Artist Focus: Keith Watts

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With clients ranging from BMW to Channel 4, Keith Watts is no stranger to working with pioneering brands across a variety of industries. From pencil illustrations to incorporating his work into short animations, Watts’ is widely praised for his own distinctive, raw style. For his latest artistic venture Keith has teamed up with Nike SB to put his own impression on the new ‘Fit To Move‘ apparel collection.

We sat down with Keith to discuss his illustrations, working process and connection with Nike and skateboarding.

size? – Firstly, if you would like to introduce yourself…

Easy one to start, I am Keith Watts.

When did you first get into illustration?

I think I was an illustrator before I knew what illustration was, I have always drawn, so I knew from a very young age that I would always be doing it.  It was at art college that I became fully aware of illustration and that I would be an illustrator.

How did this collaboration come about?

My style is well suited to stop frame animation and I’ve worked on a few motion pieces in the past including a self directed skateboard project with likdown, animating some of a 4 minute section of a scene video they were making.  Nike SB approached via Stem Agency who rep me as they knew I was a skater and thought the style suited the elements of the new range.

What’s the most challenging aspect?

I thought the animation would be, but working with Sam at Wheelhouse from frames supplied by Nike SB made it a breeze. The difficult part was working on the 1.2GB photoshop file I had to create for the cityscape mural, I had to scan the 15 pages of drawings at double the resolution I normally use for a print job, compose the scene, and tweak elements to better fit the space.

My mac had a midlife crisis throughout this, I spent 10 minutes every hour getting a save in before the next crash. Then it took 3 hours to save the final colour image (mostly to do with finding a format & compression options that would neither crash Photoshop nor compromise quality) & a further 8 hours to upload it to a file sharing site.  I’ve watched too many progress bars not progressing in the last few weeks but the end result is definitely worth the slog.

What’s your process in creating a piece?

It always starts with a brief, a discussion or an idea rattling around in my head, sometimes a combination of the 3, the nike animation is a good example of this, I had been working on the animated skate sequences for a personal peice when the opportunity to pitch this to Nike SB presented itself.

Generally I start by drawing from life wherever possible, I stood at the end of Shadwell DLR platform for 5 hours and drew most of the cityscape after my first meet with the guys at Nike.  I invented the foreground from photographic reference.  Once I’ve drawn everything I scan the components and put the peice together in Photoshop.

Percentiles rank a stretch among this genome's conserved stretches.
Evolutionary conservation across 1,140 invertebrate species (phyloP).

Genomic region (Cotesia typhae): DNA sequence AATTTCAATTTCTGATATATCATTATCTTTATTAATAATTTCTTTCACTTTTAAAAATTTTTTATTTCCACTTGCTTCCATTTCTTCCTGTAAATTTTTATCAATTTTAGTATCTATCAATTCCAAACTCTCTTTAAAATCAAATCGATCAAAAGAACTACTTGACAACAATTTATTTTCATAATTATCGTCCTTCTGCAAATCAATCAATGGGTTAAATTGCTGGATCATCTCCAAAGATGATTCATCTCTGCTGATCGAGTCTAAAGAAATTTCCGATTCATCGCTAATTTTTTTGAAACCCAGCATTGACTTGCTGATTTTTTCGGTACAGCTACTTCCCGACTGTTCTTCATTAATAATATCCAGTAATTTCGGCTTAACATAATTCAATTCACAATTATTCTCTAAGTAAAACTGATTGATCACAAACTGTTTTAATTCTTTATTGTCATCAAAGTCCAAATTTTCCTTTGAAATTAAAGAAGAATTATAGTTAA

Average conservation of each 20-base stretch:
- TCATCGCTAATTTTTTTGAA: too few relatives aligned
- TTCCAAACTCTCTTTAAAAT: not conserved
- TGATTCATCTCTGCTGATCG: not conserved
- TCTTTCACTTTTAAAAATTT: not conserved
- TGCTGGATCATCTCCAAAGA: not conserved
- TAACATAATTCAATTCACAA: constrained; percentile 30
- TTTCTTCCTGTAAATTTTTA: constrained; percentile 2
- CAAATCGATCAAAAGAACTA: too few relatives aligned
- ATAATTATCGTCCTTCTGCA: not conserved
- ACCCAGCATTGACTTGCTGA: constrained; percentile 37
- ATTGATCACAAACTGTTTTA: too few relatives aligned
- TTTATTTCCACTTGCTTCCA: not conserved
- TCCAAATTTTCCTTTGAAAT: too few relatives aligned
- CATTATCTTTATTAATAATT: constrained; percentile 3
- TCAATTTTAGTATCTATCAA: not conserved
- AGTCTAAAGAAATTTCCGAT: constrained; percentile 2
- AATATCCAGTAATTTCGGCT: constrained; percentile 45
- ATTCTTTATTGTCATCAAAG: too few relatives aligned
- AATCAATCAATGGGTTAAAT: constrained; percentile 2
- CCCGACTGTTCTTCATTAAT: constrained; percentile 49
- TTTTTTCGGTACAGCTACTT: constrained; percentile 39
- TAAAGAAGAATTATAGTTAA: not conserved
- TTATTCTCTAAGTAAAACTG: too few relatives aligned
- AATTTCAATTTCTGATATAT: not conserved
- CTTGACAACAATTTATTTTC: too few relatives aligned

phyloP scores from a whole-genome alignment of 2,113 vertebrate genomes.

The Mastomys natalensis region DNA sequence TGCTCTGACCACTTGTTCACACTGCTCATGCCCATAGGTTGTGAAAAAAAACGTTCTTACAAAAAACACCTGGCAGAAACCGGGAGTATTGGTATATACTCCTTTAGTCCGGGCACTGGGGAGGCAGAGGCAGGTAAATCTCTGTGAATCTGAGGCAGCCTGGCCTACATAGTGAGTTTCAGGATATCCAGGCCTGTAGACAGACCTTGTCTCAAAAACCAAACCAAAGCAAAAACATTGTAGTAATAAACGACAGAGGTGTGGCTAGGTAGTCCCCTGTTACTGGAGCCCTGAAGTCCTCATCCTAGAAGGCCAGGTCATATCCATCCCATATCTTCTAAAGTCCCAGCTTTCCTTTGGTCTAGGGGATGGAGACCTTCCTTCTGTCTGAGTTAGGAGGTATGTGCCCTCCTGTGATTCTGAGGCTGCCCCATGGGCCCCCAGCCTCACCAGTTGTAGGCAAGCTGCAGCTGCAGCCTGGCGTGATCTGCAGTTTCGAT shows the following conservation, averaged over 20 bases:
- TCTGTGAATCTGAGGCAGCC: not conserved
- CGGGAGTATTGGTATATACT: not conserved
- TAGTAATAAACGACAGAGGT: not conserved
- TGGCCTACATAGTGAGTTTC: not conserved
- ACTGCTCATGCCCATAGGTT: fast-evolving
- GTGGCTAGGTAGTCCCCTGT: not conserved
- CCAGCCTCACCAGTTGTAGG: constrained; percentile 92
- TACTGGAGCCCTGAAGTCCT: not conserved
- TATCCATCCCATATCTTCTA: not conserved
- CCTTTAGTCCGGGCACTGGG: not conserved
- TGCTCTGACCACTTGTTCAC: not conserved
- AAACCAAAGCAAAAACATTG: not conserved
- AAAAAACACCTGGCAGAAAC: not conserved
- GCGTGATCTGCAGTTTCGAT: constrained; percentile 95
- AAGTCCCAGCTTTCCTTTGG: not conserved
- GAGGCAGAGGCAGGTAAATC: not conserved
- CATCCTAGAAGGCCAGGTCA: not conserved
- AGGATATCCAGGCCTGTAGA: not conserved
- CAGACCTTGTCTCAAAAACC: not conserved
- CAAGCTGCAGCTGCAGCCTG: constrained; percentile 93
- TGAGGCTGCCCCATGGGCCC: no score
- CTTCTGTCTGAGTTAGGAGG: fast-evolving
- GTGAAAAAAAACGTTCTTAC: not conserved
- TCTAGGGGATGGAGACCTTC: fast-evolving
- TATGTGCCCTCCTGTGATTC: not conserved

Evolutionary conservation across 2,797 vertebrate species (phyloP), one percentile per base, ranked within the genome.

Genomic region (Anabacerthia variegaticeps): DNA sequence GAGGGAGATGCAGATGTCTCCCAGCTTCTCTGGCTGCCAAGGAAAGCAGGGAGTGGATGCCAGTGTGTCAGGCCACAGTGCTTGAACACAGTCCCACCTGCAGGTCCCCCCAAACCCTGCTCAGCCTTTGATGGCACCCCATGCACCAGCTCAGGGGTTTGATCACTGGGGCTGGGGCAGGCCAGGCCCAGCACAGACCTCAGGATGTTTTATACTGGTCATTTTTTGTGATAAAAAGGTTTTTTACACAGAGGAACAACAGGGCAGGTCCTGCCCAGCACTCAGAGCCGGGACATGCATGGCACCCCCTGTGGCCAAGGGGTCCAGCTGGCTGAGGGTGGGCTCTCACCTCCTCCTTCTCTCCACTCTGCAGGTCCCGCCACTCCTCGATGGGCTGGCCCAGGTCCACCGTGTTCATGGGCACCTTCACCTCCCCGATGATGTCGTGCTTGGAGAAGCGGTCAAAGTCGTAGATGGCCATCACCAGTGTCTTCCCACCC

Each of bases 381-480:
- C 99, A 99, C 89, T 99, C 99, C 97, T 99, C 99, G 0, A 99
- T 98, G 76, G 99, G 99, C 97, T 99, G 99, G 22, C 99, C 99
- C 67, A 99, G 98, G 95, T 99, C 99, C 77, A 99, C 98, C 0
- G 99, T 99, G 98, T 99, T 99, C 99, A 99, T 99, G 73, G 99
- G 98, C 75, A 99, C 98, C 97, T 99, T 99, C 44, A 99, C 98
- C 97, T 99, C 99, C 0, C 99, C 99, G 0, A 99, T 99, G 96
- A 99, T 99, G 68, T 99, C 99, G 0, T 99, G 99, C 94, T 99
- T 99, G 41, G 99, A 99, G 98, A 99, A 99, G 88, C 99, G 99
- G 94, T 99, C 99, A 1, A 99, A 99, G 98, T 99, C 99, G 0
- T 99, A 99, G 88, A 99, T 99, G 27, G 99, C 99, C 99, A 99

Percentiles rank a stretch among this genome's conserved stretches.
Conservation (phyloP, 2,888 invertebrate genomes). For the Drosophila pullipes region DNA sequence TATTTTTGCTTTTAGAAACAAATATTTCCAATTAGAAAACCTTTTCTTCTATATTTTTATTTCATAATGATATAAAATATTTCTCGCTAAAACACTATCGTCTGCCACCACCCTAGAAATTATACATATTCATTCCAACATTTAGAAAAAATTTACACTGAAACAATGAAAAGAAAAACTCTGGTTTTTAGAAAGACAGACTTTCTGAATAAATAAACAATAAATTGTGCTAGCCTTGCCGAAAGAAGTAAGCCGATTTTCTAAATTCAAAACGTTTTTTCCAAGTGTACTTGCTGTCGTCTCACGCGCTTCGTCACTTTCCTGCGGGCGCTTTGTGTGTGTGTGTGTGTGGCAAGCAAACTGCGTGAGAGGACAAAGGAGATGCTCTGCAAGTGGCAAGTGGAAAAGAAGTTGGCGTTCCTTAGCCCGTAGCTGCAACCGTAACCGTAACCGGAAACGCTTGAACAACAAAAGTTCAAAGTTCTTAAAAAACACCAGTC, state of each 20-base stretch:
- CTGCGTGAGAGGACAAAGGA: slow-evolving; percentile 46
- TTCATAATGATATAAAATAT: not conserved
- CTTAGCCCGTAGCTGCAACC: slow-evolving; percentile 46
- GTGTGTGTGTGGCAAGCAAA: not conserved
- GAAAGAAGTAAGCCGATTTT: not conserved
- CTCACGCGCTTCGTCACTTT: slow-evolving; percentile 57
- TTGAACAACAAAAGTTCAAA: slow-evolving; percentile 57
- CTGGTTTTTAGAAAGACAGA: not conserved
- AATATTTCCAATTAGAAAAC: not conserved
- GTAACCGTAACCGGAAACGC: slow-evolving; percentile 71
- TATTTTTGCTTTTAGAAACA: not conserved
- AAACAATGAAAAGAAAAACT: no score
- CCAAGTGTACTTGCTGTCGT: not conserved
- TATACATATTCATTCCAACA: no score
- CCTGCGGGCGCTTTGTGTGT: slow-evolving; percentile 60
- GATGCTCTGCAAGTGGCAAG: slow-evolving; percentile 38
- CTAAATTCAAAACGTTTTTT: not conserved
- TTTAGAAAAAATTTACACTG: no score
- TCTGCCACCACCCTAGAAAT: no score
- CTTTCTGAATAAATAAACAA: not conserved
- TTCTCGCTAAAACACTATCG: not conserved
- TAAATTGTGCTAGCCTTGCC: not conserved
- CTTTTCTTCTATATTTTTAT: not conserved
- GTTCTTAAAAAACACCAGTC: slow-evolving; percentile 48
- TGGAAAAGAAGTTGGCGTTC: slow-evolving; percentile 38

What inspires your work?

My surroundings, my interests, a good brief, lots of what I do is to a lesser or greater extent to do with the passing of time or our passing through a space, the nike job covers all of the above.  Reportage illustration seems like a good fit, for the most part, if we’re putting a label on it.

Are you a fan of skateboarding yourself?

Yep, I grew up skateboarding, it’s culture definitely nurtured my creative endeavours throughout my formative years and is still influencing me today, although it is harder to make time for it these days, with work & family commitments.  It’s still one of the best feelings to get out for a skate, preferably early morning at an empty skatepark with a few close friends & no scooter kids.

I’ve always worn skate shoes, apart from the early 90’s when I wore PUMA States & adidas Gazelles, I choose simple vulcanised designs over the more tech offerings which seem to be making a resurgence at the moment.

What would be your favourite pair then?

My personal all time fave is the Half Cab. It’s genesis is really interesting, the way people chopped their full cabs and a new shoe evolved out of that.

Can you remember your first pair of trainers?

I guess not, that would’ve been when I was a toddler and I don’t remember that. If I re-phrase the question as what’s the first pair of trainers I remember? It’s a pair of the all black Reebok Classics with the H shaped thing on the side, the ones they just did the Palace collab with. This was when they were out in the late 80’s, between my 1st and 2nd year of secondary school.

Me and my friends realised that we would get away with wearing them instead of shoes for school so we all persuaded our mums to get them when we went to buy school uniform in the summer holiday that year.

Finally, what’s next for Keith Watts?

I’ve got a lot of personal stuff on the boil at the moment, my blog the visual diary of Keith Watts is on tumblr and gets an update when I get time to draw something for it.  I’m involved in a clothing label, the days, which we will be pushing over the coming months.  We have a launch for it at Beach in brick lane on the 14th august.  I design for my wife’s print project, yourtype aswell.

I’ll continue to try and get some work life balance in there somewhere, make the most of the good weather by spending some quality time with my wife & daughter, and get out for a skate for an hour or so when I’m not too busy with everything else.

To see Keith Watts’ collaborative artist installation head over to our dedicated Nike SB space in size? Carnaby Street.




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